with bicasting
This section showcases how Mininet-WiFi facilitates
fast prototyping and experimentation of SDWN use
cases along its ability to reproduce experiments from
the literature. All code and instructions to reproduce
the four selected use cases (and further ones) are
publicly available in the source code repository11 and
documented in a comprehensive user manual.
10 Required improvements of mac80211 hwsim are underway;
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no bicasting
Time (seconds)
(b) Bandwidth Measurement between STA3 and H4
FIGURE 4. Bicasting over WiFi
Wireless n-Casting
This use case aims at replicating OpenFlow wireless
work [41] on bicasting over multiple wireless links.
The original experiment consisted of a video streaming
application running in a mobile station, equipped with
two WiFi and one WiMax interface, and receiving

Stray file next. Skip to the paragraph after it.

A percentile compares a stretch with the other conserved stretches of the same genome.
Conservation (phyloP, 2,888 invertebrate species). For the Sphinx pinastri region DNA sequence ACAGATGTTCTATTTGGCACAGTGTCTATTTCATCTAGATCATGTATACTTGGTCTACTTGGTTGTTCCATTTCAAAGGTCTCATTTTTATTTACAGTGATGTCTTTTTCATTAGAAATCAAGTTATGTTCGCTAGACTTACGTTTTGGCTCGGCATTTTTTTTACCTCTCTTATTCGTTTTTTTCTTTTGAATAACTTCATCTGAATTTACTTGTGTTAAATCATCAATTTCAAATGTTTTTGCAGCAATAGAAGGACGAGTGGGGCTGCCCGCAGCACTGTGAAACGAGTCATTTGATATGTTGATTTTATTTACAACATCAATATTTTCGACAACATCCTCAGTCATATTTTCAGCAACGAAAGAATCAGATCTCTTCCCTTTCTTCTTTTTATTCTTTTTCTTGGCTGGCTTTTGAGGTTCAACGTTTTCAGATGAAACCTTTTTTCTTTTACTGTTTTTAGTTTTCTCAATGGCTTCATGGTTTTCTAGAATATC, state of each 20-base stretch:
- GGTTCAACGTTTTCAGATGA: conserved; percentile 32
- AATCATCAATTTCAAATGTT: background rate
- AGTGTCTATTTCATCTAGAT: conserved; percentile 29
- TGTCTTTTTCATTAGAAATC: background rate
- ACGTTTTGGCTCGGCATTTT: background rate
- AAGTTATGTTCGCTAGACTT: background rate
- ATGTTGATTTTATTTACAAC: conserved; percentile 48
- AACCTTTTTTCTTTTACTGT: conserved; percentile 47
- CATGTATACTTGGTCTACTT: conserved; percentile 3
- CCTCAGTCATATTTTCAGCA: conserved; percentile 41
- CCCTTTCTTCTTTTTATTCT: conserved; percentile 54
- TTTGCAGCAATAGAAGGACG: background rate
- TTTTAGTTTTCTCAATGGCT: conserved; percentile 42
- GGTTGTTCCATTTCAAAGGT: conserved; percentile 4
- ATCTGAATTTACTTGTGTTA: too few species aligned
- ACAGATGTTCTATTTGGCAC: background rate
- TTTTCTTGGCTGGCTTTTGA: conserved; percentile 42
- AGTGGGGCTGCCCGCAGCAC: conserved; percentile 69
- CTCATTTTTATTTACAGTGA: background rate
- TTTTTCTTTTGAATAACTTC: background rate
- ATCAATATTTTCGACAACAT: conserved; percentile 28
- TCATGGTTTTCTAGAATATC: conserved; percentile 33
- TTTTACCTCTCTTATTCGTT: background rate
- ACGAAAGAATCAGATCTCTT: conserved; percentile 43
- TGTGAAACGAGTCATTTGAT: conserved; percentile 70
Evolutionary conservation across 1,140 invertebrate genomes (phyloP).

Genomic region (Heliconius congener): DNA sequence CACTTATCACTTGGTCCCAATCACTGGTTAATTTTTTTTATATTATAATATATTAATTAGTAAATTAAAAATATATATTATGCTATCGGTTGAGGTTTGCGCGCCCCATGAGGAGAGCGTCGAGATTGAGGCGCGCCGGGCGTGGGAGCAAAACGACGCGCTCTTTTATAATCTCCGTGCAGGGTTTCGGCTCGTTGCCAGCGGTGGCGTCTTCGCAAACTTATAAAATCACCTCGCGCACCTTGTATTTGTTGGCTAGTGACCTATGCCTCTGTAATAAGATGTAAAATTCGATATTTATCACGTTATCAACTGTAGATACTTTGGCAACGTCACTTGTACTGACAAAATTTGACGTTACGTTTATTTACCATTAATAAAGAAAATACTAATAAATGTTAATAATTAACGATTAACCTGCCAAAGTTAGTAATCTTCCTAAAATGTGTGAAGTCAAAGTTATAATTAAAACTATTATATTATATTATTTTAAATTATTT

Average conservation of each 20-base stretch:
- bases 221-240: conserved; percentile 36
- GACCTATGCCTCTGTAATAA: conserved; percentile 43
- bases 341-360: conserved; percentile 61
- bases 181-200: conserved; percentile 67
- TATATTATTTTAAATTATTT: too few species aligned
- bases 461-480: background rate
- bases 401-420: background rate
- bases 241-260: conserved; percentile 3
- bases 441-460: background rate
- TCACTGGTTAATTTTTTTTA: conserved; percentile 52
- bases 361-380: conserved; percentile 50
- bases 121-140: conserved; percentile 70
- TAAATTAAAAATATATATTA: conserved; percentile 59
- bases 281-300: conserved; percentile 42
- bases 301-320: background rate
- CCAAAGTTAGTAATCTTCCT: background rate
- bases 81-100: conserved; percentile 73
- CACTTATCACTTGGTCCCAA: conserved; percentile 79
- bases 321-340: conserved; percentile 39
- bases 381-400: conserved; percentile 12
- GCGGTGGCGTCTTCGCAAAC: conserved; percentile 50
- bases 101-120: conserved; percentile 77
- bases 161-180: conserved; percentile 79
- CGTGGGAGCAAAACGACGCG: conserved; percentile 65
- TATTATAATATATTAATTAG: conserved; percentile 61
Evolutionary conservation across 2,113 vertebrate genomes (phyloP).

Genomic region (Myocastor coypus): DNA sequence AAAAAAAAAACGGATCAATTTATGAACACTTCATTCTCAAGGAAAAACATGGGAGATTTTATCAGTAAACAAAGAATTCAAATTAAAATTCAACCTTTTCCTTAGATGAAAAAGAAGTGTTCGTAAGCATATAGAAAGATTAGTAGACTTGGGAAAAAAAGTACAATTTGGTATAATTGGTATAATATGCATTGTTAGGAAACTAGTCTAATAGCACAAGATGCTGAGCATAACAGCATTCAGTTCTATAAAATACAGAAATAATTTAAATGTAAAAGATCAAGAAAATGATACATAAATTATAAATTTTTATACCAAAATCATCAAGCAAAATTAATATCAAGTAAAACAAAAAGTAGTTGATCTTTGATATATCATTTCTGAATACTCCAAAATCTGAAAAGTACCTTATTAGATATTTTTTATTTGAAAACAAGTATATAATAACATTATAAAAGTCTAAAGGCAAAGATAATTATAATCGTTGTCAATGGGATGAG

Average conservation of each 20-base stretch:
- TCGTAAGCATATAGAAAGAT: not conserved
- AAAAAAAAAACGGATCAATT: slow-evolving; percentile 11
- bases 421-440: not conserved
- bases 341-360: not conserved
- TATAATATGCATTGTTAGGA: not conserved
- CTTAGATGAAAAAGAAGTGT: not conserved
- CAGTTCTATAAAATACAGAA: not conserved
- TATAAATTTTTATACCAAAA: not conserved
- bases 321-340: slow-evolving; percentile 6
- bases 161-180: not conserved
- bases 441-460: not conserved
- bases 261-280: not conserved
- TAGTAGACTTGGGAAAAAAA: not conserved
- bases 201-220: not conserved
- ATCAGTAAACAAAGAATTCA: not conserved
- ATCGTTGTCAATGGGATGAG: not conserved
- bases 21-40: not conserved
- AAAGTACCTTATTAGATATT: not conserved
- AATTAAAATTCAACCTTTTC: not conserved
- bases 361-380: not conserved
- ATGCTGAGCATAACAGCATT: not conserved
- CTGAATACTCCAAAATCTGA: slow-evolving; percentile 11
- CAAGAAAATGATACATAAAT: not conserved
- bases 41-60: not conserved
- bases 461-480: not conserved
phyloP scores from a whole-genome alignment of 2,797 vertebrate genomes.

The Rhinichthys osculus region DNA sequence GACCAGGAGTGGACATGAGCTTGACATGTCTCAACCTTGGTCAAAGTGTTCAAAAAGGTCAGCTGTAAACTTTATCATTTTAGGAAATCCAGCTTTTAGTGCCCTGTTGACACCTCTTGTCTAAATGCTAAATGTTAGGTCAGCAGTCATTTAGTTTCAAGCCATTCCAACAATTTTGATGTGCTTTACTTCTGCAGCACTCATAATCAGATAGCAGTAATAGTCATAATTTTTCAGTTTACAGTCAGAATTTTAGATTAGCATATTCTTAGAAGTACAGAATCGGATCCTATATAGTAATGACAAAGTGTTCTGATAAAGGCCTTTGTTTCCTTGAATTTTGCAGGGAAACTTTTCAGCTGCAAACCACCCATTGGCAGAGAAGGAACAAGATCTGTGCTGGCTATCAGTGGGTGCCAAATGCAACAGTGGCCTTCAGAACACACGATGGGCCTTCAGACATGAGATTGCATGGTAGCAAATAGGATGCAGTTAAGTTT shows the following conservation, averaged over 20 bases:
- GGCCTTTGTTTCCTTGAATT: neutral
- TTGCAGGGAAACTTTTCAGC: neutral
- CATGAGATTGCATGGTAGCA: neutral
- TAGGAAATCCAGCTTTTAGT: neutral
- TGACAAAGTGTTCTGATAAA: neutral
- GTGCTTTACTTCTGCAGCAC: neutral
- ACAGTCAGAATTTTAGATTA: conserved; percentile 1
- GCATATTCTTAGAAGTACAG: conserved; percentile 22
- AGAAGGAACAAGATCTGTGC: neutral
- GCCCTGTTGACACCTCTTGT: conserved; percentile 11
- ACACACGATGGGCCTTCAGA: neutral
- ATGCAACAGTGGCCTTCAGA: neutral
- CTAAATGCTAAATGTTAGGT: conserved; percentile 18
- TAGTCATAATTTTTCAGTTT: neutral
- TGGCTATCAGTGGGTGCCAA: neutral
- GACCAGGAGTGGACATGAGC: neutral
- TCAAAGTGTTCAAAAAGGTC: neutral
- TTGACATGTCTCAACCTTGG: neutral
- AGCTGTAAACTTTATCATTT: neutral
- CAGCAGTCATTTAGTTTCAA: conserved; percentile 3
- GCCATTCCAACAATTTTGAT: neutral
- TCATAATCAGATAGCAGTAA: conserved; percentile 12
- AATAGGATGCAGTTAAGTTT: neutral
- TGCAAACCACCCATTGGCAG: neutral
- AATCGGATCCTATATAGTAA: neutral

the packet flow over multiple radios simultaneously
(n-casting). The mobile station was attached to the
multiple APs using the same SSID and OpenFlow rules
were used to duplicate packets in the wired network and
re-write the L2/L3 headers at the radio access points.
As a result, the quality of experience is improved by
compensating packet loss over one wireless link by the
duplicated stream received over the alternative links(s).
In the strawman scenario shown in Figure 4(a), we
use Iperf to measure the bandwidth between STA3 and
H4 during 60s. STA3 has two wireless interfaces and
both interfaces are connected to different APs (AP1 and
AP2), which are connected to an OpenFlow controller
as well as the switch S1. OpenFlow rules ensure that
packets are copied and sent through the different paths
to the stations. During the first 20s the measured
bandwidth is about 40Mbps, which seems coherent with
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(a) Topology setup
mininet-wifi> h10 ifstat
KB/s in KB/s out
30592.15 886.37
30592.50 872.26
30594.53 870.65
30590.97 870.02
30594.11 870.48
30592.60 869.30
30593.90 868.02
30591.12 869.98
30594.98 871.94
30590.90 867.48
mininet-wifi> sta1 ifstat